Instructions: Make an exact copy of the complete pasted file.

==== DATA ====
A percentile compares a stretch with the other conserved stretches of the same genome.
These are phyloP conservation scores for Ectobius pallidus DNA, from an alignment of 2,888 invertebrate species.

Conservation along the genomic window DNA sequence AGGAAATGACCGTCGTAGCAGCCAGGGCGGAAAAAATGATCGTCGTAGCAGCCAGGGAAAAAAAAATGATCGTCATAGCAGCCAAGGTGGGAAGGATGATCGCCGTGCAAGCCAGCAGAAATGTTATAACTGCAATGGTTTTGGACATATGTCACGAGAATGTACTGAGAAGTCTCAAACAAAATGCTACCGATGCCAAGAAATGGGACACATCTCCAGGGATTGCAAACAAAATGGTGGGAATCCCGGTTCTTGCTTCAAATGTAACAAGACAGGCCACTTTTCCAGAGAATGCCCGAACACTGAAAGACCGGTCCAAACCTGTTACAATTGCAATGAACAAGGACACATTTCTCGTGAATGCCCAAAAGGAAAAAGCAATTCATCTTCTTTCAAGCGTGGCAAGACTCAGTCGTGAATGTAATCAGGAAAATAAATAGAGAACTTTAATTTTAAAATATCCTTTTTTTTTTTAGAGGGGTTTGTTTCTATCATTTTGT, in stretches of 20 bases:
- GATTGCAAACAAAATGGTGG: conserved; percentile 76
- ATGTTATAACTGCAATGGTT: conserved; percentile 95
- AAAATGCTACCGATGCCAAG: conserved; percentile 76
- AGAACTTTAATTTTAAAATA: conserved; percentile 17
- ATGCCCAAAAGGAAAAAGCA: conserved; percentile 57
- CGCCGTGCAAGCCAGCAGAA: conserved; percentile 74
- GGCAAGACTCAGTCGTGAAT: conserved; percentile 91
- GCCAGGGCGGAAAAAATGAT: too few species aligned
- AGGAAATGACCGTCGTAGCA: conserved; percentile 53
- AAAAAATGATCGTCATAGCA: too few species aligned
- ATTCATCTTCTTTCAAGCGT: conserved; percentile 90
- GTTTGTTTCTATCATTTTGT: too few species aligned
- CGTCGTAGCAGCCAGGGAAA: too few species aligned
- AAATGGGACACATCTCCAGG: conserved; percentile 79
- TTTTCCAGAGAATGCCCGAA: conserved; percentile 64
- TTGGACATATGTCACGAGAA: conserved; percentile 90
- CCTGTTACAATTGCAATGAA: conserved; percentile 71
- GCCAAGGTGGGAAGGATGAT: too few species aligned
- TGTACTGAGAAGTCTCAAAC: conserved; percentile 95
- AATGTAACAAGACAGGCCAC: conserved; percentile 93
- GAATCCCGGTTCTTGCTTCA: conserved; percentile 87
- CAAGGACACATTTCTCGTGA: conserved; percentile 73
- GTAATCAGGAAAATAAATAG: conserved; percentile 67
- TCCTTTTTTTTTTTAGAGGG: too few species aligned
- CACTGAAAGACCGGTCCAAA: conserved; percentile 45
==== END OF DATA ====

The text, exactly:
A percentile compares a stretch with the other conserved stretches of the same genome.
These are phyloP conservation scores for Ectobius pallidus DNA, from an alignment of 2,888 invertebrate species.

Conservation along the genomic window DNA sequence AGGAAATGACCGTCGTAGCAGCCAGGGCGGAAAAAATGATCGTCGTAGCAGCCAGGGAAAAAAAAATGATCGTCATAGCAGCCAAGGTGGGAAGGATGATCGCCGTGCAAGCCAGCAGAAATGTTATAACTGCAATGGTTTTGGACATATGTCACGAGAATGTACTGAGAAGTCTCAAACAAAATGCTACCGATGCCAAGAAATGGGACACATCTCCAGGGATTGCAAACAAAATGGTGGGAATCCCGGTTCTTGCTTCAAATGTAACAAGACAGGCCACTTTTCCAGAGAATGCCCGAACACTGAAAGACCGGTCCAAACCTGTTACAATTGCAATGAACAAGGACACATTTCTCGTGAATGCCCAAAAGGAAAAAGCAATTCATCTTCTTTCAAGCGTGGCAAGACTCAGTCGTGAATGTAATCAGGAAAATAAATAGAGAACTTTAATTTTAAAATATCCTTTTTTTTTTTAGAGGGGTTTGTTTCTATCATTTTGT, in stretches of 20 bases:
- GATTGCAAACAAAATGGTGG: conserved; percentile 76
- ATGTTATAACTGCAATGGTT: conserved; percentile 95
- AAAATGCTACCGATGCCAAG: conserved; percentile 76
- AGAACTTTAATTTTAAAATA: conserved; percentile 17
- ATGCCCAAAAGGAAAAAGCA: conserved; percentile 57
- CGCCGTGCAAGCCAGCAGAA: conserved; percentile 74
- GGCAAGACTCAGTCGTGAAT: conserved; percentile 91
- GCCAGGGCGGAAAAAATGAT: too few species aligned
- AGGAAATGACCGTCGTAGCA: conserved; percentile 53
- AAAAAATGATCGTCATAGCA: too few species aligned
- ATTCATCTTCTTTCAAGCGT: conserved; percentile 90
- GTTTGTTTCTATCATTTTGT: too few species aligned
- CGTCGTAGCAGCCAGGGAAA: too few species aligned
- AAATGGGACACATCTCCAGG: conserved; percentile 79
- TTTTCCAGAGAATGCCCGAA: conserved; percentile 64
- TTGGACATATGTCACGAGAA: conserved; percentile 90
- CCTGTTACAATTGCAATGAA: conserved; percentile 71
- GCCAAGGTGGGAAGGATGAT: too few species aligned
- TGTACTGAGAAGTCTCAAAC: conserved; percentile 95
- AATGTAACAAGACAGGCCAC: conserved; percentile 93
- GAATCCCGGTTCTTGCTTCA: conserved; percentile 87
- CAAGGACACATTTCTCGTGA: conserved; percentile 73
- GTAATCAGGAAAATAAATAG: conserved; percentile 67
- TCCTTTTTTTTTTTAGAGGG: too few species aligned
- CACTGAAAGACCGGTCCAAA: conserved; percentile 45